HOUSTON -- The Woodlands man who was jailed for 14 months in the Dominican Republic is now a free man. A smiling Larry Davis was embraced by friends and supporters Thursday, acquitted of drug smuggling charges and ready to return to the life he once knew.
"There he is folks, there he is folks; the man, they myth, the legend," a friend recording the moment Davis walked out of prison said. "What's up buddy? Praise the Lord."
Davis embraced his friend and began to cry, "Thank you Lord, thank you Lord."
It was not known when Davis would be cleared to return to the United States, but his ordeal behind bars has ended. The way it began reads something like a movie script.
Davis, 44, leased out a boat to a Honduran man who, unbeknownst to him, used the boat to transport drugs. After authorities found almost 1,000 kilos of cocaine and 2.6 kilos of heroin on the vessel, they lured Davis from the states to the island, telling him there was a problem with an inspection.
"He [Davis]and his father for years operated a fuel-trading business in the Caribbean and Central America. They owned a fuel-trading vessel that they used to do this business," Davis' attorney, Sean Buckley, explained. "In late 2015, Larry's mother became diagnosed with terminal cancer. Larry and his father, at that point, made the decision that they would lease their fuel-trading vessel which is a 160-foot boat so that both Larry and his father could spend time with Larry's mother in her final weeks and months."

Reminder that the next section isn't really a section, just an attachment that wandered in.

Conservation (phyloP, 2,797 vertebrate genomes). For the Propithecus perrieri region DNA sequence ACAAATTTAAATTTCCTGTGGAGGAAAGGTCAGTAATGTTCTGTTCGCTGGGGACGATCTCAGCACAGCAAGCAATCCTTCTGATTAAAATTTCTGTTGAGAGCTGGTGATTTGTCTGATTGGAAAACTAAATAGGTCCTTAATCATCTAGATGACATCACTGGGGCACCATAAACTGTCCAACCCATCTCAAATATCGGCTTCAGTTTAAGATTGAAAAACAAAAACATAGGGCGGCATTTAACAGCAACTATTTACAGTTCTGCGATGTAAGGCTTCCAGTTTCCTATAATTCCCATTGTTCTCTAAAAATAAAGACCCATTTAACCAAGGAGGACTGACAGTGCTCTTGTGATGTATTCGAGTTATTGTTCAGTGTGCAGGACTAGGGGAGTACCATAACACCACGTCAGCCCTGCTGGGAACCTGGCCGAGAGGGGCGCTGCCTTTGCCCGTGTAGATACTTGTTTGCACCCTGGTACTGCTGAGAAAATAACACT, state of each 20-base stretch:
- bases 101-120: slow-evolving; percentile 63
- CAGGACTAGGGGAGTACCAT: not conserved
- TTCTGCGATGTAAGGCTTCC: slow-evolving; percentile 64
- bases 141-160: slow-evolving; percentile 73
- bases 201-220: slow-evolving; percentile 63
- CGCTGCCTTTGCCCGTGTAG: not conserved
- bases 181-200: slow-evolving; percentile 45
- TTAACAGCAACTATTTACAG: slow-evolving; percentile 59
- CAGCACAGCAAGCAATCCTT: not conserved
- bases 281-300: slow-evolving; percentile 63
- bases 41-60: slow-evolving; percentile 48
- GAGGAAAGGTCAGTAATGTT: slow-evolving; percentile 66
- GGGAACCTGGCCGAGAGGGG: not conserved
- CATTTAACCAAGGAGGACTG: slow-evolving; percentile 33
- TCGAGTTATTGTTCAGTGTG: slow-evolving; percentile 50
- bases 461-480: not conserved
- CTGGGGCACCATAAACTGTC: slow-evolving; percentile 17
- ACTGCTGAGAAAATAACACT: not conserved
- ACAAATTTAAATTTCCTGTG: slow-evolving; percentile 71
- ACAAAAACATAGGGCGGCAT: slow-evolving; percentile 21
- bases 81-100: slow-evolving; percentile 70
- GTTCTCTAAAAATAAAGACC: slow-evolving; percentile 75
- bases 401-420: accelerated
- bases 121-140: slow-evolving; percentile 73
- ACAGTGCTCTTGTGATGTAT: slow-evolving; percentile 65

Buckley said the Davises leased their vessel, the Precon Express, to a man whom they thought was also a fuel trader.
"As it turned out, that man and the crew of the boat ended up smuggling some drugs that Larry had nothing to do with, but because he was seen as the owner of the boat, he was implicated in the drug smuggling here in the Dominican Republic," Buckley said.
Authorities then called Davis.
"They called him down to address a boat inspection, that's what they told him, and being innocent and not knowing anything about the drugs, Larry came down to the Dominican Republic the next day," Buckley explained.
Once Davis arrived, he was detained and spent a year and two months in the country; away from his home and his children. He was in a place where he was the odd man out, unable to communicate with his fellow inmates or guards.
Buckley said Davis felt "lonely."
"He was one of the few Anglo people in the jail. He could not have contact with his family or friends. His family was afraid to come down and see him in the Dominican Republic. They thought that since the family owned the boat, that any of them could be implicated along with him," Buckley said.
And the conditions were scary.
"The prison itself was what you would expect from a developing country. There were cholera outbreaks; one inmate died from cholera. There were problems with the clean water supply and conditions. It was a very difficult environment," Buckley said.
On Tuesday, a three-judge panel found Davis not guilty of drug smuggling, bringing a close to the legal part of Davis' ordeal.